Fulls details needed

Until the full details of the raid are released, along with photographs and any video footage from the operation, there will continue to be questions about the mission's legality

A view of Osama bin Laden's compound in Abbottabad, Pakistan, on Tuesday, May 3, 2011, after a U.S. military raid late Monday which ended with the death of the al-Qaida leader Osama bin Laden and others inside the compound.
The true nature of events in Abottabad are still unknownImage: AP

"Full details of what happened in the killing of Osama bin Laden are not available and probably never will be due to the so-called fog of war clouding the perceptions of those involved," Professor Chris Brown, an expert on international and terrorism law at the London School of Economics, told Deutsche Welle.

"If one regards the killing as an act of war, which I would, then it was clearly legitimate. There is no suggestion that bin Laden was attempting to surrender, nor is it likely that he would."

There is also the question of whether any sovereign state laws were violated by the US when its forces entered Pakistan without the knowledge or permission of the Pakistani government. The US claims that only a select few within Washington knew of the mission and that Pakistan wasn't informed to keep the operation as secret as possible.

"I think there is a reasonable argument that this was not a violation of Pakistani sovereignty because there is a legitimate argument for self-defense for US action against bin Laden; Pakistan has also made it clear after the event that it does not object to US action in this case and that Pakistan has previously given at least tacit consent for US action against senior al-Qaeda members on its territory," Dworkin said.

Europeans favored trial

11. September 2001
Some preferred to see bin Laden stand trial for his crimesImage: AP

A host of European figures - including former West German Chancellor Helmut Schmidt who called the actions "a clear violation of international law" - have made it clear that they would have preferred to have seen bin Laden put in front of the International Criminal Court (ICC).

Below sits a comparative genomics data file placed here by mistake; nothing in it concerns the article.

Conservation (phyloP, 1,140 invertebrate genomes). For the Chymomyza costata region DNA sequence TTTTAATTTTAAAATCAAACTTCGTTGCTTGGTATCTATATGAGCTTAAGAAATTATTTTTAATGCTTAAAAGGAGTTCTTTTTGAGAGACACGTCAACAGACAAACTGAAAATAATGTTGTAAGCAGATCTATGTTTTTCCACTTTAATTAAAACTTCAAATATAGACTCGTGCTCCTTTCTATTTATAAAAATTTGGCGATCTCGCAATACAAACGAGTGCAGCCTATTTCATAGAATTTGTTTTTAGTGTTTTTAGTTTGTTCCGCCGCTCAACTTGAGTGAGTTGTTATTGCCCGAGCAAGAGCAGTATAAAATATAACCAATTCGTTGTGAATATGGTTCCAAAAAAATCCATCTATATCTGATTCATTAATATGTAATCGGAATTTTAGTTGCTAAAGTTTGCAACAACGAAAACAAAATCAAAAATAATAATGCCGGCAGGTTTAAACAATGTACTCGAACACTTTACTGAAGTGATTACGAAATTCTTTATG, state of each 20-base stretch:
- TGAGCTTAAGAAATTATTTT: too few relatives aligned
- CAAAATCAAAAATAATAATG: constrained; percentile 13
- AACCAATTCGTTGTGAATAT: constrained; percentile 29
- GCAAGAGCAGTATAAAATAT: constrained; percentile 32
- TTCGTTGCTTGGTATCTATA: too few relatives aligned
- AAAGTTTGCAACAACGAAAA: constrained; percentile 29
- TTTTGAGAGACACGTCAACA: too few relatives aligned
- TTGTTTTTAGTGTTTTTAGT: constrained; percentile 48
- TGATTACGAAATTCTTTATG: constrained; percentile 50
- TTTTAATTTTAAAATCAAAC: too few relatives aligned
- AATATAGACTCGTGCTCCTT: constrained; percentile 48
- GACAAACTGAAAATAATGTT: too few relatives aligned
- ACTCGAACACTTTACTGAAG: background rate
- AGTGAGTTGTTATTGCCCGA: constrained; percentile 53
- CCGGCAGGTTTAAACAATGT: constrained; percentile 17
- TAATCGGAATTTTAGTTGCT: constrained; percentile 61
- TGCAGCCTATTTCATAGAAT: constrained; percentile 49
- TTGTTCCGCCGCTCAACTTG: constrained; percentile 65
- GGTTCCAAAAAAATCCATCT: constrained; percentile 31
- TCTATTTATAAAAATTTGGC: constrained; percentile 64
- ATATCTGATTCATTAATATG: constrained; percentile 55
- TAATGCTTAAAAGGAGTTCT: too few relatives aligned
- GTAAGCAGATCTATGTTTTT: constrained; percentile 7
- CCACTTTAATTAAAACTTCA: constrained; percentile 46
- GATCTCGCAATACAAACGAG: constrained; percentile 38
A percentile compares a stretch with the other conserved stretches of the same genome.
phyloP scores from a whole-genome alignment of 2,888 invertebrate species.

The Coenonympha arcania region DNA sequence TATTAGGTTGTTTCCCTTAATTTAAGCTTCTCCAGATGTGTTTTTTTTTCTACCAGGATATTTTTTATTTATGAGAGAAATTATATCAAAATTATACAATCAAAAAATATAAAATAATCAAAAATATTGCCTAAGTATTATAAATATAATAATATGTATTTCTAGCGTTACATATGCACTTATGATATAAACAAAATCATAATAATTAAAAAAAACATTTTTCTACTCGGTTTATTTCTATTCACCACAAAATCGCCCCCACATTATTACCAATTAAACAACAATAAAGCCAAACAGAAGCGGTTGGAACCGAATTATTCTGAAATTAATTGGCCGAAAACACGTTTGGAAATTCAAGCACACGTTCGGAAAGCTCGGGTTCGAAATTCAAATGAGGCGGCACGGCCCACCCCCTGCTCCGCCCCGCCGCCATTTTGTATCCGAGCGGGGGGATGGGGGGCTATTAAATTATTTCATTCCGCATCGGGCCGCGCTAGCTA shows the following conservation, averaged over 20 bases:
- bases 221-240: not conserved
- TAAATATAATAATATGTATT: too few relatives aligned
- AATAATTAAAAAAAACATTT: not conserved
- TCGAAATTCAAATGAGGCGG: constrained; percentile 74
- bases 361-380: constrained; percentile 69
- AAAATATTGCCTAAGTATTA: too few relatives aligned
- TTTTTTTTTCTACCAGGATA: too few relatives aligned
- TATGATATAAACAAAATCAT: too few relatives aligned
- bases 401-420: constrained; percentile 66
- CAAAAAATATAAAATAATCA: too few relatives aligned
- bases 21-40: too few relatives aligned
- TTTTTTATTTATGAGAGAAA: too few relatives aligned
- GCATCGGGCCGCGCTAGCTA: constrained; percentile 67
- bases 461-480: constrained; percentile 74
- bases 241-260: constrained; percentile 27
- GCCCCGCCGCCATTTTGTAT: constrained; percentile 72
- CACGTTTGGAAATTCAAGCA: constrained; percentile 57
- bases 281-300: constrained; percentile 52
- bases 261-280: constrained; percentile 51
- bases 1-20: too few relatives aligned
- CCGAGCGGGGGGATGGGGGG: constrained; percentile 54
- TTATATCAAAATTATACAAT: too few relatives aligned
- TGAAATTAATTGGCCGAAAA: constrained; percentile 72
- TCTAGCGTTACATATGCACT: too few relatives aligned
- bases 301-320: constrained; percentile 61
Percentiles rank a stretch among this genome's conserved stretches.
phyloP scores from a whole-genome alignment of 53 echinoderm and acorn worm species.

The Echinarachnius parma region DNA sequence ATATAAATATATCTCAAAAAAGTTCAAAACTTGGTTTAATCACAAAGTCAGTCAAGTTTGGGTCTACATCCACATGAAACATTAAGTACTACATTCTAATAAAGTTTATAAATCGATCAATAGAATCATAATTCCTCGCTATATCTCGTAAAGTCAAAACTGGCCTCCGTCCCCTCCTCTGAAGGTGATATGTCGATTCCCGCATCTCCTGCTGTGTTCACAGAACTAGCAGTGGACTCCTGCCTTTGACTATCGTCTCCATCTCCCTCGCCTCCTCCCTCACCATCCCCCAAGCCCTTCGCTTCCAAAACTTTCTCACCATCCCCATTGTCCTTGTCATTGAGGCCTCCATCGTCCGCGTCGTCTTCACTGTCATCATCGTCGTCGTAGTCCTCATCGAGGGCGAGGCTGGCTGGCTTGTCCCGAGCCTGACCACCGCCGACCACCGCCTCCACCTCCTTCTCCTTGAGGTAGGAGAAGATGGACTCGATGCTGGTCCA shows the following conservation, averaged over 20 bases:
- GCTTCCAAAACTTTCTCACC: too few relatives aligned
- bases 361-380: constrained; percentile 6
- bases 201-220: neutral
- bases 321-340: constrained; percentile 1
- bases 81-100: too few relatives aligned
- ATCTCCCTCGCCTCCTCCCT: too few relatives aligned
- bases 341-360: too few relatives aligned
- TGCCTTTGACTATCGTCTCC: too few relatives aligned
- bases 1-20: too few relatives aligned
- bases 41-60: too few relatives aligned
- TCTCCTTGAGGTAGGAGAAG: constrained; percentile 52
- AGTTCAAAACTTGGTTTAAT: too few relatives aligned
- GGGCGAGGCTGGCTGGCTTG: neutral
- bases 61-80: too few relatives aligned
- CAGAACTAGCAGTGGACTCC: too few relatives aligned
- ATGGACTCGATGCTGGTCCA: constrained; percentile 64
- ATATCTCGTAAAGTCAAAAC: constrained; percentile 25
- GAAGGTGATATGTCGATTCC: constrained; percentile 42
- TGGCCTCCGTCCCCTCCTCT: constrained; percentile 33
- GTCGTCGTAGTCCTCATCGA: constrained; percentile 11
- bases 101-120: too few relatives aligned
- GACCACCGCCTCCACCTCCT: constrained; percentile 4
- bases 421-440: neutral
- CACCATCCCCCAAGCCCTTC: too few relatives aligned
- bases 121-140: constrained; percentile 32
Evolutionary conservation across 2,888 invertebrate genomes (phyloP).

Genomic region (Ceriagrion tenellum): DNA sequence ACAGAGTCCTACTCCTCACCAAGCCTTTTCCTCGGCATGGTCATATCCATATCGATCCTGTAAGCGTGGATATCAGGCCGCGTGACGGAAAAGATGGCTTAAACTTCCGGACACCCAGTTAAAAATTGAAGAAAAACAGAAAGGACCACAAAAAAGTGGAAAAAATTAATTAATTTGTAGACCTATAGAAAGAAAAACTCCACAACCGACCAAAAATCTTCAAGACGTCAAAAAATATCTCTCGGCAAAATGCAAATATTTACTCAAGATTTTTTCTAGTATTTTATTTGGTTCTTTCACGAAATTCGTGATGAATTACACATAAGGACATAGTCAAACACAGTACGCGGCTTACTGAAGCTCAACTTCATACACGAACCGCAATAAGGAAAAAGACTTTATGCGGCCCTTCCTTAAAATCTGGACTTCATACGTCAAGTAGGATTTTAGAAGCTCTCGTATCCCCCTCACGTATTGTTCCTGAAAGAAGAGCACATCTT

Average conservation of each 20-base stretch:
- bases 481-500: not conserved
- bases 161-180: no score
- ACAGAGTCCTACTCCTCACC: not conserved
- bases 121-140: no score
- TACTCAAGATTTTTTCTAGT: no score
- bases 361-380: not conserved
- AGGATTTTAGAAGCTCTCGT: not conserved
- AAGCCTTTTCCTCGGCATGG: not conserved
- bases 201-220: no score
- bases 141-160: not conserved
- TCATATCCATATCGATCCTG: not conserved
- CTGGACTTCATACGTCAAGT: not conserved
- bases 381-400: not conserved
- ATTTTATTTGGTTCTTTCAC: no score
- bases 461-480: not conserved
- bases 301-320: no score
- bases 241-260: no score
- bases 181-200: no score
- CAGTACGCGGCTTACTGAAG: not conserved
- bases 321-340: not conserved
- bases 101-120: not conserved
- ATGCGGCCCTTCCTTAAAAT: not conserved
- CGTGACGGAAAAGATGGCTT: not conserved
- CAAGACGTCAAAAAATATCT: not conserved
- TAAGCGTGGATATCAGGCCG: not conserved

However, capturing bin Laden and bringing him before a court to be tried would have created their own set of problems.

"Conceivably the Security Council could have set up a special tribunal to try him for crimes against humanity," Dworkin said. "Otherwise he could have been prosecuted in the US under US criminal law or before the US military commissions although this would be a much worse and complicated option."

However Human Rights Watch's Hasan said it would have been a viable alternative.

"Putting bin Laden on trial before a court that met international fair trial standards, such as in US federal courts, would have served justice in a manner that cannot now be achieved," he said.

Assassination debate

Libya's leader Moammar Gadhafi
In the crosshairs: Could Gadhafi be the next targetImage: AP

The killing of bin Laden has also stoked the debate surrounding the use of assassinations in Libya which arose last month when US Senators John McCain and Lindsey Graham announced that they supported the targeting and killing of Libyan leader Moammar Gadhafi, an end-game scenario mooted by both Britain's Defense Secretary Liam Fox and Foreign Secretary William Hague.

Libyan rebels have hailed the targeted killing of bin Laden by US forces, urging the Americans to kill Gadhafi next and calling the Libyan leader's assassination "the next step."

However, coalition leaders do not want to be seen as pursuing regime change by their own hand, hoping instead that Gadhafi's demise comes from within Libya, and they have regularly stated that its policy does not target Gadhafi the individual, but Gadhafi's pillars of power.

"All NATO's targets are military in nature and have been clearly linked to the Gadhafi regime's systematic attacks on the Libyan population and populated areas," said NATO mission commander Lt. Gen. Charles Bouchard said in a statement on Sunday. "We do not target individuals."

Author: Nick Amies

Editor: Rob Mudge